Fed More Focused on GDP Than Stock Markets

By Economic IndicatorsFOXBusiness

The ‘data-dependent’ Federal Reserve is undoubtedly keeping an eye on U.S. stock markets as they tumble in response to financial turbulence in China. Meanwhile, they are laser-focused on Thursday’s GDP report.

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Laser focused because despite all the recent market volatility no one at the Fed has said definitively that the central bank’s long-awaited interest rate hike will be delayed beyond September.

A strong revision upward to second quarter GDP, as is widely expected, could reverse the views of many analysts who are now predicting the Fed will delay raising rates beyond September because of all the market turmoil related to China.

David Kelly, chief global strategist for JPMorgan Funds, has forecasted that second-quarter GDP grew at a 3.6% clip, much healthier than the 2.3% rate reported by the government last month.

If predictions like Kelly’s hold true, the Fed is likely to give that data far more weight when mulling the timing of an interest rate hike than a few days (or even weeks) of market turbulence.

As one analyst noted recently, there are more than a dozen key economic data points that will be released between now and the Fed’s September 16-17 meeting, few more important than Thursday’s GDP number.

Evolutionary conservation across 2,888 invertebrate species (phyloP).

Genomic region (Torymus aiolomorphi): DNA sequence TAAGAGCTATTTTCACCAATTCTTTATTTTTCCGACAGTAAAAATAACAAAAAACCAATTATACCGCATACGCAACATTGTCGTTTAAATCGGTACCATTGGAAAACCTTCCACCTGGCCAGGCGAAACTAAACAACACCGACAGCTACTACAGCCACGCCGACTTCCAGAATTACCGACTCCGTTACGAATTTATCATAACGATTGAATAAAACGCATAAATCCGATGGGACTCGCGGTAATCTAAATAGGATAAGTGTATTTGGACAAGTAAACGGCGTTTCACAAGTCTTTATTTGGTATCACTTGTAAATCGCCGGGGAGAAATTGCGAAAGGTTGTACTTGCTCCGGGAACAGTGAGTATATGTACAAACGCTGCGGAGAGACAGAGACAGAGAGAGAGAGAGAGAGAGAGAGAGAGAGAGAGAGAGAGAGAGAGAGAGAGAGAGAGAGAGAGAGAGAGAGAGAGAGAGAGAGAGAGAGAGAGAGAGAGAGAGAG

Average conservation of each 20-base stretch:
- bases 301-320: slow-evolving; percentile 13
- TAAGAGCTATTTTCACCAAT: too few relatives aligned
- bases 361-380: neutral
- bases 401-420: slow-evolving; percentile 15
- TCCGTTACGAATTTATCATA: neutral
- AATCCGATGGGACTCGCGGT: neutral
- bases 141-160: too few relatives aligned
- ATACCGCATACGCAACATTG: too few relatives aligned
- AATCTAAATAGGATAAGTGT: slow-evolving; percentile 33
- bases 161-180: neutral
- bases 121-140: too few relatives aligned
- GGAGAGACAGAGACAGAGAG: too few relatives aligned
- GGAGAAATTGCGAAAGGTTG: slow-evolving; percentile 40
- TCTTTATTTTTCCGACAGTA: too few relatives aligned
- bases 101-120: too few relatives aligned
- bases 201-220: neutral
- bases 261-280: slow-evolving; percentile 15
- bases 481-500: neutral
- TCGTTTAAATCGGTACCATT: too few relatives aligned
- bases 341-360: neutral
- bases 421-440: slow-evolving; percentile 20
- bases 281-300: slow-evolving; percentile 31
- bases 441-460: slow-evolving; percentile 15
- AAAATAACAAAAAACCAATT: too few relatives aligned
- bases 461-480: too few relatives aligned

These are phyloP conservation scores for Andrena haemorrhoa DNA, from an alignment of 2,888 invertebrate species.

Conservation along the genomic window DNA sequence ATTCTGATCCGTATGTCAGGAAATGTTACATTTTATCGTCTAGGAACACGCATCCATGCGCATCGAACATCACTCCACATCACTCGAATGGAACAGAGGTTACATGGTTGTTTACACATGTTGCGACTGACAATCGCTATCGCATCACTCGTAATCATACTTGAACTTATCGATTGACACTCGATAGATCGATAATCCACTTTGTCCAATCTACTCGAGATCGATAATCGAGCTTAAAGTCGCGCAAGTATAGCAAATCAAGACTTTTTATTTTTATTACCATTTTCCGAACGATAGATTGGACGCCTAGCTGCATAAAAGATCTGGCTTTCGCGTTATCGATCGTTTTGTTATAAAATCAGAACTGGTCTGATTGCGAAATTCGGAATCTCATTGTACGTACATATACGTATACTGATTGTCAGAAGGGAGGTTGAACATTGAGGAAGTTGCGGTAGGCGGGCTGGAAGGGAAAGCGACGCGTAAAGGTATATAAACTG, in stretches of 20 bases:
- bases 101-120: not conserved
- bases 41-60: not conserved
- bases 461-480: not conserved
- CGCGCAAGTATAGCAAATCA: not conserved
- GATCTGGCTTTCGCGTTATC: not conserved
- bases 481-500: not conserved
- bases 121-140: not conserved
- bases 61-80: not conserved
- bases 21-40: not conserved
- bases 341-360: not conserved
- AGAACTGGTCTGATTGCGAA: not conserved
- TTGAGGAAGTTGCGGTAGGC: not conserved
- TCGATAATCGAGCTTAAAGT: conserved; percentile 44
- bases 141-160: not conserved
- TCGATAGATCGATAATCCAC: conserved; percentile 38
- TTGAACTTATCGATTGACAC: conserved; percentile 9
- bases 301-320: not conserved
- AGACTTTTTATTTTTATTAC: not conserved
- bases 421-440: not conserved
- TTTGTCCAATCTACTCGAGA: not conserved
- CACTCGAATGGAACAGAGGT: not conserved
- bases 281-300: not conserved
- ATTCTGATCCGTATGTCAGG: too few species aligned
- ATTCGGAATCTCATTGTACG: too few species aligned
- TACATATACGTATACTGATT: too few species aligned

In other words, if the market turbulence ends and investors regain their composure relatively soon, the Fed won’t have to deal with stock market gyrations as a distraction and can focus solely on domestic economic data, much of which has been strong in recent months.

Late last month, the government’s initial second-quarter GDP reading came in at 2.3%, just short of analysts’ expectations of 2.6% but hardly a disappointment. The real story, however, was that the government had once-again revised upward its first-quarter GDP, this time to growth of 0.7% rather than a decline of 0.2%.

A few days later the Labor Department reported that the U.S. economy added 215,000 jobs in July, another solid month for job creation that immediately fueled speculation that the Fed will start raising interest rates in September.

Both of these reports had most analysts certain that the Fed would start raising rates in September, and influential Fed members speaking in public forums did nothing to tamp down those expectations.

Then China’s stock market began to tank hard and the Chinese government seemed at a loss to stop the bleeding. When the fallout reached U.S. shores late last week, the Dow Jones Industrial average, the Nasdaq Composite and the S&P 500 indexes all plummeted into correction territory.

Nevertheless, influential Fed members refused to dismiss the possibility of a September liftoff as Atlanta Fed President Dennis Lockhart said Monday in the midst of the historic market decline that he still sees a rate hike later this year.

A strong housing report Tuesday combined with an August rebound in consumer confidence based on the healthy labor market has only added to speculation that the Fed hasn’t taken a September hike off the table.

A strong upward GDP revision on Thursday will add fuel to that fire.

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